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Exp Gerontol. 2008 Feb;43(2):88-94. Epub 2007 Jul 4.

Neuroendocrine features in extreme longevity.

Author information

1
Department of Internal Medicine and Medical Therapy, Geriatrics Unit, University of Pavia, Via Emilia 12, 27100 Pavia, Italy. ettofer@libero.it <ettofer@libero.it>

Abstract

In order to evaluate the effects of some neuro-endocrine changes during aging we have studied adrenal, thyroid and pineal secretion in young, healthy old and centenarians. The number of subjects in each hormone group varied. The following parameters were evaluated: serum levels of cortisol, dehydroepiandrosterone-sulfate (DHEAS), free triiodothyronine (FT3), thyroxine (FT4), reverse triiodothyronine (rT3) and thyroid-stimulating hormone (TSH). Urinary 6-hydroxymelatonin sulfate (aMT6s) and free cortisol were measured twice daily. Centenarians exhibited significantly lower TSH levels together with slightly higher rT3 levels than old controls. These changes could be due to reduced 5'-deiodinase activity occurring also in absence of substantial changes of the nutritional pattern. Morning serum cortisol levels were found to be similar in the 3 age groups, whereas the decline of serum DHEAS levels was well evident also after the ninth decade of life. The cortisol/DHEAS molar ratio, which usually increases with age and considered to be an expression of a neurotoxic pattern of the steroidal milieu in the central nervous system, did not shown any further increase in centenarians. The urinary free cortisol and aMT6s excretion declined with age; however only in centenarians and in young controls aMT6s excretion was significantly higher at night than during the day. These findings suggest that the circadian rhythm of melatonin secretion is maintained in centenarians and, based on the limitations of this study, could be considered one factor in successful aging.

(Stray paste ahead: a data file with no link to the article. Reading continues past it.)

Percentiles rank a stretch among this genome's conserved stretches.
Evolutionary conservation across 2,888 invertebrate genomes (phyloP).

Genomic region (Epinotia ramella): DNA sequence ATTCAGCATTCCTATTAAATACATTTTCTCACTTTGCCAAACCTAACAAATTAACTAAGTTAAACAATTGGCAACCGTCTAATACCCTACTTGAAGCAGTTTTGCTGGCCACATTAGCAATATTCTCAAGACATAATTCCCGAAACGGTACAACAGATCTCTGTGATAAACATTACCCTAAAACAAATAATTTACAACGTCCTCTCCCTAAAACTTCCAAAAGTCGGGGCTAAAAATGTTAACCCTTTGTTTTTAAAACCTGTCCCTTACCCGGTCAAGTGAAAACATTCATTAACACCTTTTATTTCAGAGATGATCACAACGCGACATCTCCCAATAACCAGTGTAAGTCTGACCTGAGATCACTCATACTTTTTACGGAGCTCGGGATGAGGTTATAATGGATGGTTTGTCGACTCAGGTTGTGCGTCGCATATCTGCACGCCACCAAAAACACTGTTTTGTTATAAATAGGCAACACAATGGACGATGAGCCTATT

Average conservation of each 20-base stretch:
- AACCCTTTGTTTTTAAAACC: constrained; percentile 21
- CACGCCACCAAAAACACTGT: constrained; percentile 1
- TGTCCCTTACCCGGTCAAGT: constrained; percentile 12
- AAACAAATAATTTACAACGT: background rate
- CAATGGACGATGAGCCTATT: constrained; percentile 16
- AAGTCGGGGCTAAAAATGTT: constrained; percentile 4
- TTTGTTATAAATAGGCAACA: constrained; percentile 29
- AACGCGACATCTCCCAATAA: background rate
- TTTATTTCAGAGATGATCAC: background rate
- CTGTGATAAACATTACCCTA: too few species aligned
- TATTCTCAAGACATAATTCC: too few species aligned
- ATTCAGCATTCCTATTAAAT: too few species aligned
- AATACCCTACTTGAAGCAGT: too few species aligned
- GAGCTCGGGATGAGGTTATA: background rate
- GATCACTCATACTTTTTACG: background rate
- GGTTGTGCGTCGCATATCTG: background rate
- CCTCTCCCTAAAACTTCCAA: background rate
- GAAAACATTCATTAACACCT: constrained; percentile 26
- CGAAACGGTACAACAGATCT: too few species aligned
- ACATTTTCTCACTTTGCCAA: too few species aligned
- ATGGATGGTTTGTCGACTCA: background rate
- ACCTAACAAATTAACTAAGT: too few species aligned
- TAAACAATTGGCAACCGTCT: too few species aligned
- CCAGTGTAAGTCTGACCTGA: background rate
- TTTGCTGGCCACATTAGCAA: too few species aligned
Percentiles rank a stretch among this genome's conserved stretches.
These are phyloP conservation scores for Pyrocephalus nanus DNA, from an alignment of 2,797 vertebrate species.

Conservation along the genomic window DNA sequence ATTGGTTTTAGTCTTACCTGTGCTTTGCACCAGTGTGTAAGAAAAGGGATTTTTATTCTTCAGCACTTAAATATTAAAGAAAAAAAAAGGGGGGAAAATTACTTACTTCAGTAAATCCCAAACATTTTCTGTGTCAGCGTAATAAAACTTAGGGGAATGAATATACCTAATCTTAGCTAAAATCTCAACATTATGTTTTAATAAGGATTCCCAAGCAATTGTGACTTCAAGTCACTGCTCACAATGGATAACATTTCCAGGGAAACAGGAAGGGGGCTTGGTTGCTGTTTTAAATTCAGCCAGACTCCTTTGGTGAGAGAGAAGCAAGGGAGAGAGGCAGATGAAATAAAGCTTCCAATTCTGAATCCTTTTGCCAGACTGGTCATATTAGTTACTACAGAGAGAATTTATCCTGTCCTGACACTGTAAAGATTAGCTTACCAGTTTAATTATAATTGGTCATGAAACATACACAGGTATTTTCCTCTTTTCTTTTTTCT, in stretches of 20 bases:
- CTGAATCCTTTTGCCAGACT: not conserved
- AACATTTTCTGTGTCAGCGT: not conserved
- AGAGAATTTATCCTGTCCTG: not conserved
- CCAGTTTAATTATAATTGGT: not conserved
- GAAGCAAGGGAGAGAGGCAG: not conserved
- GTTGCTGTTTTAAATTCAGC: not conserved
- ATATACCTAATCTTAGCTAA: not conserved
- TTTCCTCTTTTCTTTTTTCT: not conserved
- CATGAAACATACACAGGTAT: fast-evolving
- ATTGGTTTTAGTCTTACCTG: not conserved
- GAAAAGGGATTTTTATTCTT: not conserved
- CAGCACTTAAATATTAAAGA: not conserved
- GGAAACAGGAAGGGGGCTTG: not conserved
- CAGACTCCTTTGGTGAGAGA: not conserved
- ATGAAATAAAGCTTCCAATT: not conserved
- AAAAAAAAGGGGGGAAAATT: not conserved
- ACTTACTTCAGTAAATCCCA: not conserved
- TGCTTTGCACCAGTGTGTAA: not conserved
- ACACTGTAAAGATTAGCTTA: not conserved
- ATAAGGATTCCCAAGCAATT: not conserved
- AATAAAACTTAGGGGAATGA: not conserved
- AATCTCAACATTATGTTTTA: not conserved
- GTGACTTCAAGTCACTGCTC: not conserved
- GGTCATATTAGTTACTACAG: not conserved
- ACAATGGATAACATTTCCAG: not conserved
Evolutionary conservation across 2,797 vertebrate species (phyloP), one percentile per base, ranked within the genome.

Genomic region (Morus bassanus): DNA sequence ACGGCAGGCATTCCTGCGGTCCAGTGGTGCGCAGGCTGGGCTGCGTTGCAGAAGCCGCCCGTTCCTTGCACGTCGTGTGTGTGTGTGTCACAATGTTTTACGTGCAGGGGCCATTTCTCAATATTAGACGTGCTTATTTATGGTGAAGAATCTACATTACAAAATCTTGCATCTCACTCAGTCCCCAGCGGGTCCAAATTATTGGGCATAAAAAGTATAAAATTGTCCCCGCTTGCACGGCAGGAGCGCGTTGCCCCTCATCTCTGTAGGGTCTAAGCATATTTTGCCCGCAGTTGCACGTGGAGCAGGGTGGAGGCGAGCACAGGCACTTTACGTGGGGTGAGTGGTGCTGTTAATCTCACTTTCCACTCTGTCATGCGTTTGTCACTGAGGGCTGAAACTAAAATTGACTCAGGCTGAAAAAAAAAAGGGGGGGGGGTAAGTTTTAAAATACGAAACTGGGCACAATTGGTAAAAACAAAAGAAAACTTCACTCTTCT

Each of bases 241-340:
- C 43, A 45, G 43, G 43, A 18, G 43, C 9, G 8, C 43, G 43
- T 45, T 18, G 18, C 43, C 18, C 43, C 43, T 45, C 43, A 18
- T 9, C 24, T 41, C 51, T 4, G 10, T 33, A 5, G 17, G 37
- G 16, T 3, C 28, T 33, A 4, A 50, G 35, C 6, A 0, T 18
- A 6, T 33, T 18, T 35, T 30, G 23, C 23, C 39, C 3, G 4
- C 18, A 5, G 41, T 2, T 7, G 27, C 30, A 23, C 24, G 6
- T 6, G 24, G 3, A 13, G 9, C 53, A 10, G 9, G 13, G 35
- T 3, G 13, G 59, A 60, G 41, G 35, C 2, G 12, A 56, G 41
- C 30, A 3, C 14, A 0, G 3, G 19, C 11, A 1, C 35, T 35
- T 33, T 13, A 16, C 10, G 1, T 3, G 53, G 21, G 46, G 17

PMID:
17764865
DOI:
10.1016/j.exger.2007.06.010
[Indexed for MEDLINE]

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